Confederates arrive at south portion of battlefield for first advance on Fort Davidson in Pilot Knob MO.

On September 24, 1864, Confederate General Sterling Price and his troops arrived in the small railhead town of Pilot Knob Missouri on a trek to regain Missouri for the Confederacy and divert troops from the struggling Eastern Theater of battle. His infamous raid took him from southeast Missouri through the center of the state and then briefly into Kansas whereupon what was left of his army began retreating into Arkansas, sealing that fate of the country west of the Mississippi to the Union.

That was 150 years ago this year. As the sesquicentennial has arrived it is interesting to see what events are being planned across this infamous path that Price travelled. Some portions appear to have embraced their significance and will be planning events, while smaller locations, no less significant however, seem to be passing this anniversary by.

Last year on my Facebook group Civil War in Missouri,

Watercolor of the 12th Wisconsin Volunteers marching through Tecumseh, KS on their way to Fort Riley, April 1862. Created by John Gaddis of Company E.

It’s been a while since I put anything on this site, so I figured I would write about my research regarding the Civil War and my ancestors.

On the maternal side I have the most who served during the war. My 2nd great grandfather was 2nd Lieutenant George W. Brown, CO. K 12th Wisconsin Infantry. He enlisted 31 August 1861 as a corporal, was promoted to 1st Sergeant and on 11 February 1865 promoted to 2LT. He mustered out on 16 July 1865. The 12th Wisconsin Infantry was organized between October 18 and December 13, 1861, at Camp Randall in Madison. The regiment left Wisconsin for Fort Leavenworth,Kansas, on January 11, 1862, arriving on February 16. During its service, the regiment moved through Missouri, Kentucky, Mississippi, Tennessee, Alabama, Georgia, the Carolinas, Virginia, and Washington D.C. It participated in the sieges of Jackson, Atlanta and Savannah, and fought in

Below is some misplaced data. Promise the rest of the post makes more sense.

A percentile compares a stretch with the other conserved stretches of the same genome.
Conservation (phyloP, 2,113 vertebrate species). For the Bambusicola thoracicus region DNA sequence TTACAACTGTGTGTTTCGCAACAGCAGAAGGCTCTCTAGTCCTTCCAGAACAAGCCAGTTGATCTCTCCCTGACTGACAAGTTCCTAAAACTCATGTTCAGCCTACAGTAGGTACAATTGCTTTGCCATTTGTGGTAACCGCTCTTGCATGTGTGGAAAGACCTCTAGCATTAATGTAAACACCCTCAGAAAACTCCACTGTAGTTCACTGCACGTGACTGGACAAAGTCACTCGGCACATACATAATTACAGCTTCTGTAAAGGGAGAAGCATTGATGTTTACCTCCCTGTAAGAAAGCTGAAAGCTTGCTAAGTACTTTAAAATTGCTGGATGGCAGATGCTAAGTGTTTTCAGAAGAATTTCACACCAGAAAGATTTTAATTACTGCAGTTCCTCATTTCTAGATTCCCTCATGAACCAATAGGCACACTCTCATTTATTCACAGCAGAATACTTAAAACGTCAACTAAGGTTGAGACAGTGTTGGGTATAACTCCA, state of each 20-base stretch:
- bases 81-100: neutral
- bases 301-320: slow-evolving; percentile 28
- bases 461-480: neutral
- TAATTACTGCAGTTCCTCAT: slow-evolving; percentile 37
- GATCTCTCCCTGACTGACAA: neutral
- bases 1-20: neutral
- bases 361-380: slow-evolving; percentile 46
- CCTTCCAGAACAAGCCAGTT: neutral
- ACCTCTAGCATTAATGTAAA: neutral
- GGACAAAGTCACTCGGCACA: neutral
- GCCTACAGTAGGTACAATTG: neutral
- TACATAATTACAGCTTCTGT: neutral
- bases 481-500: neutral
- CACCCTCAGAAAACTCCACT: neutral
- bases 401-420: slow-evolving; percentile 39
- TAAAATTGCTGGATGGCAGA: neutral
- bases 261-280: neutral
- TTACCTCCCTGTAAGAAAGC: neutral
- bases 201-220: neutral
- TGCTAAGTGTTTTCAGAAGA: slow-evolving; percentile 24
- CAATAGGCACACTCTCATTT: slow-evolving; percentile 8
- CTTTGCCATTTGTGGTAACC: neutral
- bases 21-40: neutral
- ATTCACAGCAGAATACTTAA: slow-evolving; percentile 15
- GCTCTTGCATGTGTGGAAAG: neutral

The SUVCW camp I belong to, Old Abe Camp #16, here in Topeka holds a monthly work day where we go to Topeka Cemetery and work to preserve the heritage and memory of our Union Civil War soldiers.

This past month one of our members stumbled across a plot that had a direct connection with our camp.

Osco Ashbaugh was the son of John M Ashbaugh, who was Bugler of CO. C 5th KS CAV and member of Lincoln Post 1. Brother Osco was born in Topeka in 1867 and was a member of the original Old Abe Camp #16 and passed away in 1935.

To be a brother in this camp and to be able to look down at a son of a Civil War veteran and was obviously proud of that fact enough to have it on his headstone is testament as to what the SUVCW stands for

London Elementary School 5th grade teacher, Eric Marshall

I recently saw a piece on CBS Sunday Morning about a teacher in North Carolina, Eric Marshall, who for the past 15 years has held a Civil War Camp at the school he teaches at. After watching this, I realized that THIS is what history is about.